A bake-sale fundraiser was coming up, which meant a chance to bake cookies without eating them all. (Not that I don't like eating cookies, but I really shouldn't eat all of them.) I was still thinking fruit and white chocolate, and maybe adapting an oatmeal cookie recipe to include some of my stash of white chocolate chips and some dried cranberries or cherries. Except I didn't have many dried cherries, and when I looked in the recipe book, I came across a recipe for oatmeal bar cookies instead.
If you're like me, you may think that making "bar cookies" is cheating. Like brownies, you make bar cookies in a single pan, then cut them up into individual bars. That doesn't really seem like cookies, which I think of as individually baked, but I was pressed for time, and who am I to argue the definition of "cookie" with the Better Homes and Gardens Cookbook? That's an "old faithful" of recipe books, so if they say bars are cookies, I was ready to go. I adapted their recipe for Apricot-Oatmeal bars to include my own favorite flavors. Here are the ingredients I used:
1½ cups all-purpose flour
1½ cups quick-cooking rolled oats
1 cup packed brown sugar
½ teaspoon baking soda
¾ cup butter or margarine
1 cup raspberry jam/all-fruit
1 cup white chocolate chips
Next, take about two-thirds of the crumb mixture and press it into the bottom of an ungreased 9x13" pan. Spread the jam on top (it doesn't have to be even at this point) and bake in a preheated oven at 375F. Take it out and let it cool for a few minutes. You can see the result of this step, plus the texture of the leftover crumbs, in the picture to the right.
After the base has cooled slightly, smooth out the jam so it is evenly spread, then sprinkle the cup of white chocolate chips atop the base. Cover with the remaining crumbs and bake for another 15 minutes, until the top crumbs are a lovely golden brown. Take out of the oven and let it cool for quite a bit before you cut them into bars and serve. You can see the result is very gooey, so cooling makes them a little easier to handle.
So how did they taste? I actually found them a little sweet for my taste, which is very improbable if you know me and my sweet tooth. If I were to make these again, I might cut down on the brown sugar in the crust, reduce the amount of the raspberry jam, and/or add chopped walnuts to the top crumbles. (I thought about it here, but I try never use nuts in bake sale items.) I've made a similar item to this with caramel filling and semi-sweet chips and nuts which is super tasty, but I don't think I'll make this variation again, at least not with both white chocolate and jam.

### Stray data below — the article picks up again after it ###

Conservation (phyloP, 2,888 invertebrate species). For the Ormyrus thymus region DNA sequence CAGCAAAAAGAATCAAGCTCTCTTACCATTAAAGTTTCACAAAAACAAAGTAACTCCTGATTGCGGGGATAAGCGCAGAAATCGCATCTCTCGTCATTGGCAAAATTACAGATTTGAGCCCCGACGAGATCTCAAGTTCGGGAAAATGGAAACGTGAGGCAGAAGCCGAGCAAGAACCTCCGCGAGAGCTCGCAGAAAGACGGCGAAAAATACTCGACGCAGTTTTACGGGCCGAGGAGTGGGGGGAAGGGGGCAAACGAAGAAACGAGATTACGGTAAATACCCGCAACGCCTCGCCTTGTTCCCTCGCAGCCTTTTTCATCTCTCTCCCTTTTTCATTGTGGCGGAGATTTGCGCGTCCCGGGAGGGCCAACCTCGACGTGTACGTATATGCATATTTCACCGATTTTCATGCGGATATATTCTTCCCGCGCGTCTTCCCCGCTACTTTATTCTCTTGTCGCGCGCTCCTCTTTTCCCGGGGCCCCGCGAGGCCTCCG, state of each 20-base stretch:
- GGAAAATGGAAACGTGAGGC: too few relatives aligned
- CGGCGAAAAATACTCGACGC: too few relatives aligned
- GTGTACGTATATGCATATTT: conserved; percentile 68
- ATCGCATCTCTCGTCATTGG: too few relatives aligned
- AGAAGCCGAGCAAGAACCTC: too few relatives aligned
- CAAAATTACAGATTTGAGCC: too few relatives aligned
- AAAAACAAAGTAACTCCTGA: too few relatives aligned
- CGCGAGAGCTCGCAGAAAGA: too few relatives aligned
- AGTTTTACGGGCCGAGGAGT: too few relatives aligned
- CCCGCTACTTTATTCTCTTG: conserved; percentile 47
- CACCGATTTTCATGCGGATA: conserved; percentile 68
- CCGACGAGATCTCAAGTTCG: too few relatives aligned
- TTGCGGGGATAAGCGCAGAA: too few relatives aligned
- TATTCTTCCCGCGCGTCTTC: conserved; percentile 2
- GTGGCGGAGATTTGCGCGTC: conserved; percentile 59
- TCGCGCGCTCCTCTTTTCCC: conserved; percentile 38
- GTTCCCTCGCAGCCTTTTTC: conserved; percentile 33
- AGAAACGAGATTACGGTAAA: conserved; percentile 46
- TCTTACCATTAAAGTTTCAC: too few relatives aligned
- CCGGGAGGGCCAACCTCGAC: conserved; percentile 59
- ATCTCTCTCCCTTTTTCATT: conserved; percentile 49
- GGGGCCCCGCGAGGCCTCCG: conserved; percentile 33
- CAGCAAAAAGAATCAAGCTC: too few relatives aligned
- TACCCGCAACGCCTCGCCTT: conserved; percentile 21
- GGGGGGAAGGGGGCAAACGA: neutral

Final verdict: Nom nom nom (three of five noms).
Thursday, January 27, 2011
Monday, January 24, 2011
I thought this photo was particularly apropos this week because Tunisia has been in the news because of its recent revolution and I figure not a lot of Americans know much about the country except that they filmed bits of Star Wars there. Maybe you know Tunisia is on the north coast of Africa, that part that sticks out in the Mediterranean towards Sicily and Malta; it's less likely you know that Tunisia was once part of the Roman Empire. This photo is of the amphitheatre at El Djem, which dates from about 3rd century AD and held about 35,000 spectators. The Colosseum at Rome only held 10,000 more, and El Djem's floor is in better shape (meaning it has a floor).
We visited in February 2000, and we got the feeling that they didn't get a lot of American tourists there (plenty of European tourists, especially from Germany, but not Americans). During our "safari" to El Djem and the natural beauties in the south (including the Sahara), TSU remembers having lots of conversations with our guide, who was curious about American-style democracy. We had a great visit there and the people were friendly and accommodating to our group, and I wish them success in creating a more open government.